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Dakota Midday: British Writer Contemplates Old Age in South Dakota Winter

South Dakota Historical Society Press

English travel writer Fraser Harrison is back in South Dakota for his sixth trip to the state in six years, but his first during winter. He turned 70 last fall and a return to the state during winter seemed like a good time to ponder old age and death.  Harrison says he's interested in that period when one considers oneself as old, or oldish, but when one still retains mot of one's physical and mental powers, or enough to maintain a flourishing life.

In 2013, South Dakota Historical Society Press published Harrison’s book, Infinite West: Travels in South Dakota. Last year for the spring issue of South Dakota History magazine, he wrote a long essay about Yankton, a city he unfairly dismissed in Infinite West. He described the piece as an act of atonement and a prolonged thank you letter to the city.

Harrison is back in Yankton and he joined Dakota Midday for a discussion of winter in South Dakota and old age.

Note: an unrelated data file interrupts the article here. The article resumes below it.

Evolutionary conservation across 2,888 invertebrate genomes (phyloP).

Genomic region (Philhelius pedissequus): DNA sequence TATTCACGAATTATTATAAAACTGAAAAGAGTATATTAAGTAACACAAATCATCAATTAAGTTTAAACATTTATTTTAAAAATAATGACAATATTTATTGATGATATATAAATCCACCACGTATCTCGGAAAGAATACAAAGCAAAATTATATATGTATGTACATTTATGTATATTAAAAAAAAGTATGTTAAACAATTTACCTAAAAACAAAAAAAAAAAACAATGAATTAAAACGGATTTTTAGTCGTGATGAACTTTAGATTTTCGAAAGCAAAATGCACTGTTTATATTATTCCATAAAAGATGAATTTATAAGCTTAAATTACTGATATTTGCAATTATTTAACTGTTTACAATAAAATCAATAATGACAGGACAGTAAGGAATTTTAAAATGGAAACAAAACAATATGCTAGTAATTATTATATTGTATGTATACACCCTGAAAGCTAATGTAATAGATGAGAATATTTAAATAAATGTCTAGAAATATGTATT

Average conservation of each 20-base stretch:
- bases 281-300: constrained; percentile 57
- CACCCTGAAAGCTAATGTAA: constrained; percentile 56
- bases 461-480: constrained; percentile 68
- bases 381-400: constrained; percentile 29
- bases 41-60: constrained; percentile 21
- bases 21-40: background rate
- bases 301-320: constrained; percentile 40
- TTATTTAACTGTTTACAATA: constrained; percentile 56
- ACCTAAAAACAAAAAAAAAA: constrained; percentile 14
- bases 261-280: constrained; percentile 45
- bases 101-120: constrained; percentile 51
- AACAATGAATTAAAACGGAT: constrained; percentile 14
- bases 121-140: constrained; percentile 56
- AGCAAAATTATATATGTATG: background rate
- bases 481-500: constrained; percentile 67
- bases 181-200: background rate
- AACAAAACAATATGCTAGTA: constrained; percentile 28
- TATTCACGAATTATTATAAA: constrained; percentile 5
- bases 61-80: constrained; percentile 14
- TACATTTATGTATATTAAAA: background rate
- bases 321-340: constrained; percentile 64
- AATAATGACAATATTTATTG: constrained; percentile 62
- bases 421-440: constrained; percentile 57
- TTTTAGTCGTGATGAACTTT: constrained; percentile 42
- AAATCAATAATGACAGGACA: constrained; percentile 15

Karl was born to northeastern South Dakota crouton farmers, but was orphaned as a toddler during the Great Salad War (1966-67). Rescued by a flock of chickadees, he grew up in the woodlands of Sica Hollow. Legends of a bird boy living in the trees attracted the interest of renowned ornithologist and amateur bandoneon repairman Dr. Vogel Gehrke. With a handful of suet, Dr. Gehrke coaxed the timid boy down from the trees. He adopted him, named him Karl and taught him not to molt on the carpet. Dr. Gehrke’s book, The Bird Boy of Sica Hollow, was a best seller and Karl became a minor celebrity and teen idol. He appeared as a guest star on numerous television programs, most notably an awkward role on The Love Boat as the boyfriend of Captain Stubing’s daughter, Vicki. After critics panned his 1980 album, Bird Boy Does Disco, Karl retreated from public life and returned to Sica Hollow. Living in an isolated tree house, Karl achieved a reputation as a mystic. Pilgrims and seekers from around the world came to ask him about the meaning of life and for vinaigrette recipes. Growing tired of answering questions, he climbed down from his tree, shaved his massive white beard and took a job as the host of SDPB Radio’s Dakota Midday where he could ask the questions instead. After three years in that position, he ran out of questions and became host of Jazz Nightly instead. Karl makes his home in Vermillion with his charming wife Kari and three delightful children, Kodey, Kasey and Spatula. His hobbies include reciting the alphabet, combing his hair and doing volunteer work with delinquent songbirds.
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